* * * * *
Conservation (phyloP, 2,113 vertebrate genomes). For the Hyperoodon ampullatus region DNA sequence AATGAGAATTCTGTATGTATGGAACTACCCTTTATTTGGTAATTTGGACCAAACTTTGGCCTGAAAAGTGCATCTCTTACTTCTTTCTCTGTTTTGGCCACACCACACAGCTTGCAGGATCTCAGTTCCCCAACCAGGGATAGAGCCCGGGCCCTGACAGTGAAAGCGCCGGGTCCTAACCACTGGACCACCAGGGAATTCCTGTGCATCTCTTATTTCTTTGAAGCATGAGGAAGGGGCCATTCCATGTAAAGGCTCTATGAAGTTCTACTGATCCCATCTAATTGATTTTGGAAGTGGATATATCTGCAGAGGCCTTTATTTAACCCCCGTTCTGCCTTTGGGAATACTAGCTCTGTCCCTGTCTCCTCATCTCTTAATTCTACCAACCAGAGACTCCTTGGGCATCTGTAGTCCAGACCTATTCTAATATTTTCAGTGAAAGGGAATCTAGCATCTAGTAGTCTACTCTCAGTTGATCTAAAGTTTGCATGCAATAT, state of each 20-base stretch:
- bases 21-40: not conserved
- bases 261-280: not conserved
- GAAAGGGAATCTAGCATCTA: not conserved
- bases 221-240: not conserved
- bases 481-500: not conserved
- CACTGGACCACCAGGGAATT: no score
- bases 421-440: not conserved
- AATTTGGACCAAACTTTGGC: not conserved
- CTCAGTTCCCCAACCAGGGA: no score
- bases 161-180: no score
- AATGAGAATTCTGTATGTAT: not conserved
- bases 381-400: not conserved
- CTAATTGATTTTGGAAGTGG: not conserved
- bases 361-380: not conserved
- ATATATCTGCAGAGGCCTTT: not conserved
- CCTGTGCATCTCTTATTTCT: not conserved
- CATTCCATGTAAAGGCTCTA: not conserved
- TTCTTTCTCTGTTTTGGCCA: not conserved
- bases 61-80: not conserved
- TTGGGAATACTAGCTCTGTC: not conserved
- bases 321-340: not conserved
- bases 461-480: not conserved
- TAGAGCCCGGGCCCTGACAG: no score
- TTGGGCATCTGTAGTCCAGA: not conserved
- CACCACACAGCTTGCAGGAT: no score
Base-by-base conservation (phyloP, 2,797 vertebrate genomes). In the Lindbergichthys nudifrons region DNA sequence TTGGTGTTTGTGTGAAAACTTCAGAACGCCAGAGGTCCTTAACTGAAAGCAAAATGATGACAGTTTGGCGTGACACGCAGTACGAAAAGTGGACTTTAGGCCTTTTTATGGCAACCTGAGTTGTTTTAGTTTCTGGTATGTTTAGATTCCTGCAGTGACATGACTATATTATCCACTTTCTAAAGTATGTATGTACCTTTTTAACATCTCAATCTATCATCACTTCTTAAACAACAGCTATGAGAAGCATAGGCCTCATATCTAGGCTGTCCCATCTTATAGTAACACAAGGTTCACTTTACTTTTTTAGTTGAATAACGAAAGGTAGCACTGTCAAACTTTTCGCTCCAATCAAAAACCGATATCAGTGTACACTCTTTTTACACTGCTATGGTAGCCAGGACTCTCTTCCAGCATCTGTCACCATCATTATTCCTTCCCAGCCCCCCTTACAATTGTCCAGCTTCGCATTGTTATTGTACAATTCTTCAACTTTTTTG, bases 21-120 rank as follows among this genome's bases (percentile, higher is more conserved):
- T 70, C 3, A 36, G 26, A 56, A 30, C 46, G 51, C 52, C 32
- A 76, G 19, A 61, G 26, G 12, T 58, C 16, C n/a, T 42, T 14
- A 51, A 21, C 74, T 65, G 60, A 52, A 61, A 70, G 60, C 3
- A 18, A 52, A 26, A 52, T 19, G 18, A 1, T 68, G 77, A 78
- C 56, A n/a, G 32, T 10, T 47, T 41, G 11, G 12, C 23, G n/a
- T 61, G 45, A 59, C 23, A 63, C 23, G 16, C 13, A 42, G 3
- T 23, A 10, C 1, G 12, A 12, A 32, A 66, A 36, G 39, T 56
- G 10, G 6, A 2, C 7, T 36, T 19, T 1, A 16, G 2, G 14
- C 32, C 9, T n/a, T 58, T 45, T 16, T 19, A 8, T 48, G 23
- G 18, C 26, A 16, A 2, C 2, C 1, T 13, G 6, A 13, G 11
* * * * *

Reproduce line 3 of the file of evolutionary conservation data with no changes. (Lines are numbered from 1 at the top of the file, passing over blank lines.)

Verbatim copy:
- bases 261-280: not conserved